. . .The Gros Michel, the favored variety of the yellow staple also known as Big Mike, was all but wiped out after a blight of Panama disease attacked plantations across Central America. Stubbier and sweeter than the elongated Cavendish we know today, the banana Americans knew and loved for its longer-lasting freshness and bruise resistance was no more – at least, not in the numbers required to export en masse.
Today growers are concerned that the same fate awaits the Cavendish which comprises 99 percent of bananas sold in the United States.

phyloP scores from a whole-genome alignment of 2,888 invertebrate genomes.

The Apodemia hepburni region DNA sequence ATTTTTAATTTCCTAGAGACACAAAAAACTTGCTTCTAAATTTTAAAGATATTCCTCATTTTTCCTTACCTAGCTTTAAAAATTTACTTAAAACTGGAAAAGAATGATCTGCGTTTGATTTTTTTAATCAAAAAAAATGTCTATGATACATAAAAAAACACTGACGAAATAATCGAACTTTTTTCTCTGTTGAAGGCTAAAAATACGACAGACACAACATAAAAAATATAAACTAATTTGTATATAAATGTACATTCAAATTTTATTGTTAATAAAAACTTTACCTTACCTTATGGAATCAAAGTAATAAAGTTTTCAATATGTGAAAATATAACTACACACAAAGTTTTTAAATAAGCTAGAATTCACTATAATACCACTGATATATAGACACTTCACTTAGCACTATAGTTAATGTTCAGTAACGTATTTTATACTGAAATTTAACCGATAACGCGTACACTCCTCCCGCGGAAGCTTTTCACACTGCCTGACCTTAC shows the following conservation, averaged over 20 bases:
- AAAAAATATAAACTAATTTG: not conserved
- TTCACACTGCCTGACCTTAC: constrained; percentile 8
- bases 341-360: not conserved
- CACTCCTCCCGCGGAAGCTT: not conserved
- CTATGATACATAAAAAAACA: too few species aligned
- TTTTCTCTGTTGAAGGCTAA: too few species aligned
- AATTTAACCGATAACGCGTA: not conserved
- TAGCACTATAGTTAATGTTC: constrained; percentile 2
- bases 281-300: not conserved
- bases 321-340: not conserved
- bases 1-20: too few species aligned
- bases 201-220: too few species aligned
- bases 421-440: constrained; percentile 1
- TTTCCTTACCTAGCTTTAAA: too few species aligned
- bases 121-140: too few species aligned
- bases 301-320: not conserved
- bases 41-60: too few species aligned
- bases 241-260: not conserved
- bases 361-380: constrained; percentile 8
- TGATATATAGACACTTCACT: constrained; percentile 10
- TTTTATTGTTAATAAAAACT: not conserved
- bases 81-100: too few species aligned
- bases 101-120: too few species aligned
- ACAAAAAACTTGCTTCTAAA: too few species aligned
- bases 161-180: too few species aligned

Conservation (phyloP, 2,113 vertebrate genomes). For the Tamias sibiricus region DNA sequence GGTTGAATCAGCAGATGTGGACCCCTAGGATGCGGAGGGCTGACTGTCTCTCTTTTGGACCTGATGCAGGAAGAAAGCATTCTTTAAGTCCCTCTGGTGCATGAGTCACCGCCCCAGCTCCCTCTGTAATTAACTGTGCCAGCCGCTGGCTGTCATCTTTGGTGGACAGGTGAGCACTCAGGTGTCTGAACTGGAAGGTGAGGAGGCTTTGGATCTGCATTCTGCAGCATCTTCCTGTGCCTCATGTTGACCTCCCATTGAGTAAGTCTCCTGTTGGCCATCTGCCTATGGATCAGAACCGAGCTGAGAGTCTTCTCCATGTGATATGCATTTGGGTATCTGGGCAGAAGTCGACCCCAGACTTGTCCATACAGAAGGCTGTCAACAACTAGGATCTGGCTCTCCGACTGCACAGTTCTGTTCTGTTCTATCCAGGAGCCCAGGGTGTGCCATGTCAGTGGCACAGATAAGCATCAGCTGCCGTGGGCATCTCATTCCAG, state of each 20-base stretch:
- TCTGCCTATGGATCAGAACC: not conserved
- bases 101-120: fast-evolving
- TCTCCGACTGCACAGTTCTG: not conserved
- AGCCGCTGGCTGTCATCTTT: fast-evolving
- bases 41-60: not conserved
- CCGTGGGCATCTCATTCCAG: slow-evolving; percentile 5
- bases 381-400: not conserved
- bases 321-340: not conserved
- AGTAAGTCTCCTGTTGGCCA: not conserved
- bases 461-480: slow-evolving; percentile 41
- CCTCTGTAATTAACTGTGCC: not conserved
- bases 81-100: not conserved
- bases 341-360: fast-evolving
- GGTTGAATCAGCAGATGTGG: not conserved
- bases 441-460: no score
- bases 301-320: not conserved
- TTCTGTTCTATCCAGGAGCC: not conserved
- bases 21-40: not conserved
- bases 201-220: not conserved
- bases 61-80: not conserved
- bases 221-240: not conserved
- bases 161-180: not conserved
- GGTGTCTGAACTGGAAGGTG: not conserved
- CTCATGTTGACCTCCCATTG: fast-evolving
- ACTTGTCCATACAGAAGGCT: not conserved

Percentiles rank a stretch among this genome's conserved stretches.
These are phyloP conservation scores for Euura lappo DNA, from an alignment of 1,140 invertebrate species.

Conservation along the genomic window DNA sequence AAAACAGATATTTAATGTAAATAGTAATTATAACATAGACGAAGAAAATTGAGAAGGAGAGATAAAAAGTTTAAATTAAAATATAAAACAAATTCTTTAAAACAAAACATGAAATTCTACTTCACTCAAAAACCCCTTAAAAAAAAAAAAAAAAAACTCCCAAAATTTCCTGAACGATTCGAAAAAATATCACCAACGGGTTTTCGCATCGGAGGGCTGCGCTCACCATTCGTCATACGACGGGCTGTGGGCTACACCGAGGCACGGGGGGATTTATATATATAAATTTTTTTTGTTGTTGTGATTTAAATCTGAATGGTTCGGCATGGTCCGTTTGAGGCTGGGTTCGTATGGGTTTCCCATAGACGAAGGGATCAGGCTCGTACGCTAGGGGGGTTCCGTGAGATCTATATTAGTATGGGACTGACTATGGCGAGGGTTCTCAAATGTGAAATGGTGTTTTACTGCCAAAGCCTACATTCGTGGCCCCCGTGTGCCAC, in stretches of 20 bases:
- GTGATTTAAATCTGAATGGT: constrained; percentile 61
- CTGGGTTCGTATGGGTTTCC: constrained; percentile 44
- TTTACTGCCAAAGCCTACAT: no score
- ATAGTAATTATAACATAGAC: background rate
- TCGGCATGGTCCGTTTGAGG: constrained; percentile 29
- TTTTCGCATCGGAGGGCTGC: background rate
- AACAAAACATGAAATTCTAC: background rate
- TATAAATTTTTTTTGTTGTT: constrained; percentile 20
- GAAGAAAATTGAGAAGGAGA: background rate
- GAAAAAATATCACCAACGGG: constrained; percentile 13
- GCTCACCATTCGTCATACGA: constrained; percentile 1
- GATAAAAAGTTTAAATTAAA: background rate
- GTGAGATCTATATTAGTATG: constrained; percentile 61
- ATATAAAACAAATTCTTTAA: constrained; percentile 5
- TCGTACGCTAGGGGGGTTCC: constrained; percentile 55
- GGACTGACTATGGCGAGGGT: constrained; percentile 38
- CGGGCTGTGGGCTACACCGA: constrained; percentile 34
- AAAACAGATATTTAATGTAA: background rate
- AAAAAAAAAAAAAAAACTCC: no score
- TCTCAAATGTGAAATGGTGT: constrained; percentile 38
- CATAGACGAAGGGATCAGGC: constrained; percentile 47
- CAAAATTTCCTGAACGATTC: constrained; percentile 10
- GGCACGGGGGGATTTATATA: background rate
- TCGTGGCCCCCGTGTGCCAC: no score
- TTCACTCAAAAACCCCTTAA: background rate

Being seedless, the Gros Michel cultivars are clones just like the Cavendish. Nobody wants seeds in their bananas. They’re big, hard, and take up all the space where the tasty bits are supposed to be. But breeding the seeds out (or rendering them so small as to be non-functional) equates to new banana plants having to be grown via shoots and cuttings. The lack of genetic diversity in the species spells disaster for the plant’s ability to mutate to combat assorted diseases.
So, while the static Cavendish rose in favor due to its immunity to Panama disease, Panama disease evolved. This new strain of Fusarium wilt, commonly known as TR4, is menacing the poor clones. Plantations in Australia and Southeast Asia have taken a pounding over the past decade. Carried on the boots of plantation workers, the fungus is easily spread and is now reported in Africa and the Middle East.
But the fight is on … in the lab and now in the fields. (Read more from “We Have No Bananas. Yes, We Really Don’t.” HERE)